Trial began Wednesday for a man accused of gunning down two others in a dispute over a car trade last September.
Merle W. Harvey said he shot Jack T. Lamere, 41, and Jacob J. Potter, 45, in self defense after the men, who were high on methamphetamine, threatened him with weapons.
But prosecutors contend 28-year-old Harvey, convicted of felony first-degree assault for a shooting 10 years ago, planned the slayings and then lied about what happened to investigators when he was arrested after two weeks on the run.
Opening statements were given Wednesday afternoon, followed by testimony from one of the first responding police officers. The trial is expected to last through next week, said Deputy Prosecutor Dale Nagy.
Harvey shot Lamere and Potter to death Sept. 26 in the parking lot of Lamere’s apartment at 1310 W. Boone Ave., then fled with his girlfriend at the time, Diane L. Richardson.
They were arrested Oct. 10 while walking in a field in Kennewick after allegedly stealing jeep in Coeur d’Alene, then crashing it into a canal in the Tri-Cities following a shoplifting incident at a convenience store.
Richardson pleaded guilty to first-degree rendering criminal assistance in February and was sentenced to six months in jail with credit for time served.
Harvey is charged with two counts of first-degree murder. He’s said since he was first arrested that he shot Lamere and Potter in self defense after the men surrounded his truck with guns.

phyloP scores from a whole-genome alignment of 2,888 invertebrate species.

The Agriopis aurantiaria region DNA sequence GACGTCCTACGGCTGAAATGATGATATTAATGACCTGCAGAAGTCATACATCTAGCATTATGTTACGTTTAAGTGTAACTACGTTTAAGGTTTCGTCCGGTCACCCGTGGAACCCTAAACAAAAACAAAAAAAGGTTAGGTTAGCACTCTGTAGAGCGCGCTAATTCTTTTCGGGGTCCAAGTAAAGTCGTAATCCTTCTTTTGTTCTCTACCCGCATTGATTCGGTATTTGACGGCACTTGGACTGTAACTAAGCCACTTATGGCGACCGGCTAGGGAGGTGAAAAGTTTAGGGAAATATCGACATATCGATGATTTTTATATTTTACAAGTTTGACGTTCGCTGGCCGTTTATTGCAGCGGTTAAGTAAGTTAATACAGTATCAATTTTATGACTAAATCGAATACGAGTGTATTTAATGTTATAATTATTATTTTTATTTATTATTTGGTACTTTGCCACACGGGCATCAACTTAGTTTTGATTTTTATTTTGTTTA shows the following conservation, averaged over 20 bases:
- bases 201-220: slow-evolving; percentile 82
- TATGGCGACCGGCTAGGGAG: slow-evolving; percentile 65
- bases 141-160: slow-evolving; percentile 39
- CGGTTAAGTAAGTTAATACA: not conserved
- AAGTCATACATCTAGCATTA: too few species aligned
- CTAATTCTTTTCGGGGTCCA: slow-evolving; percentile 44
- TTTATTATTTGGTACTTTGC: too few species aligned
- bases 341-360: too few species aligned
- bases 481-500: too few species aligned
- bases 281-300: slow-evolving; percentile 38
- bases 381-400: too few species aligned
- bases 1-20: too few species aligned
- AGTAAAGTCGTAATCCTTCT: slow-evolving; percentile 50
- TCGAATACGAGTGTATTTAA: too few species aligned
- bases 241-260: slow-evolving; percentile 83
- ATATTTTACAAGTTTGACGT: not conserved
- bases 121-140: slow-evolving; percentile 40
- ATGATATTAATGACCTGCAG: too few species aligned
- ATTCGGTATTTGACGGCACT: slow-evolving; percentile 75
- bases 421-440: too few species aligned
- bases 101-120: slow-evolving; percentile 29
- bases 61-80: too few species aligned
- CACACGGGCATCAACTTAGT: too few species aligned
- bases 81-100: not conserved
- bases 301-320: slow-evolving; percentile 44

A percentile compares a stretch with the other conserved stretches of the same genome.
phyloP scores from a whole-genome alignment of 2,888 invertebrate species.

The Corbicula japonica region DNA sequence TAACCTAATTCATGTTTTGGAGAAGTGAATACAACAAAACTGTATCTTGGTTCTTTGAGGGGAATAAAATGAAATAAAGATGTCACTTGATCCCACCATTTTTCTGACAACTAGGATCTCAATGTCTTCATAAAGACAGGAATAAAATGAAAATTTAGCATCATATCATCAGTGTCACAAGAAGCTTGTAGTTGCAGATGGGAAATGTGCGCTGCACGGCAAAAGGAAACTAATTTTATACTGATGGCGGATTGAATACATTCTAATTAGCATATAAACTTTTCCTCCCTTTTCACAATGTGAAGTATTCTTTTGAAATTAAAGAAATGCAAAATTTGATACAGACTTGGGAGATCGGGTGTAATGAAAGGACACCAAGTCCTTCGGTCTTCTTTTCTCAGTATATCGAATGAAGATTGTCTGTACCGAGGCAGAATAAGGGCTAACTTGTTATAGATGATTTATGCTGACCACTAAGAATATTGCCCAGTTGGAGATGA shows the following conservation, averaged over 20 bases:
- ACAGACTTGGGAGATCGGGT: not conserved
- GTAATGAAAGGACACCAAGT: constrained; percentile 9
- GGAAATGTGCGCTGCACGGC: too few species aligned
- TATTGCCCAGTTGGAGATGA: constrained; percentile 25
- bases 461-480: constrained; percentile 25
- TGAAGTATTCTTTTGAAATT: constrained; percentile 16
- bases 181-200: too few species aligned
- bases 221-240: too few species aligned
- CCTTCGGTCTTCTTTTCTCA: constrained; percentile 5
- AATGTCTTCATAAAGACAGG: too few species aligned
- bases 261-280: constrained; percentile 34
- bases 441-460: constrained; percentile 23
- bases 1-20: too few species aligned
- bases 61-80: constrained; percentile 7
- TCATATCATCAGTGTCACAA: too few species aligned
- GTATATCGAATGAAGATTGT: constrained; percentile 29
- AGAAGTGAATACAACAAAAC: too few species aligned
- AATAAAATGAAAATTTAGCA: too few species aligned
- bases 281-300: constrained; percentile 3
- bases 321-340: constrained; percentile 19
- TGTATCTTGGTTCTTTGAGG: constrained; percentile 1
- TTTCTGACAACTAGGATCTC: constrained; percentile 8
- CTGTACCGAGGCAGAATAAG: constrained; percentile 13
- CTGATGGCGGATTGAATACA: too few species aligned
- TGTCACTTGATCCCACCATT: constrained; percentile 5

He said he wasn’t looking for the men that night but spotted his Chevy Blazer in the parking lot while driving with Richardson.
Harvey said Lamere, who had been released from prison in September 2008, had taken his Blazer for a test drive but never turned it and left Harvey with a Cadillac but no title.
Harvey said he called Lamere (left) repeatedly asking for the title but didn’t get anywhere.
“The problem was compounded by the fact that Merle was aware of Jack’s history of violence and torture,” according to court documents prepared by Merle’s lawyer, Scott Mason. “Jack was a convicted felon, known as a debt collector (“taxman”) and enforcer. He often carried a knife and/or brass knuckles.”
Harvey said Lamere refused to give him his Blazer without the Cadillac, so Richardson borrowed and STA security guard’s cell phone to have the car driven to the parking lot.
While Richardson was gone, Lamere and his girlfriend, April Fletcher, armed themselves with a gun and knife. Lamere and Potter each had a pair of brass knuckles; Potter’s were spiked, according to court documents.
Police photos show a metal baseball bat and knife on the floor of the car Lamere had been working on; a loaded gun was in a nearby toolbox, and another knife was in the bed of a truck, according to court documents. Lamere and Potter had high levels of meth in their bloodstream.
Harvey shot the men with two guns but “it was not until the scene became hostile and Merle felt Diana’s and his life were being threatened that he revealed the weapons and fired,” Mason said in court documents.
But other witnesses dispute Harvey’s account, prosecutors say. According to court documents, one man told police he heard the shooter “say something to the effect of, ‘This is for ripping me off.’”
And Richard Ziesmer, a tow truck driver who worked with Lamere, said Harvey had called threatening the men in the days leading up to the shooting.
Ziesmer told The Spokesman-Review in June that his court paperwork had been getting mistakenly mailed to Harvey’s mother’s home. Ziesmer says he learned of the mix up when he found the paperwork stuck to his tow yard fence with the word “snitch” scrawled on it.
Harvey’s mother, 55-year-old Faith M. Harvey is expected to testify. She was jailed Tuesday on a material witness warrant.
The trial resumes this morning before Spokane County Superior Court Judge Tari Eitzen.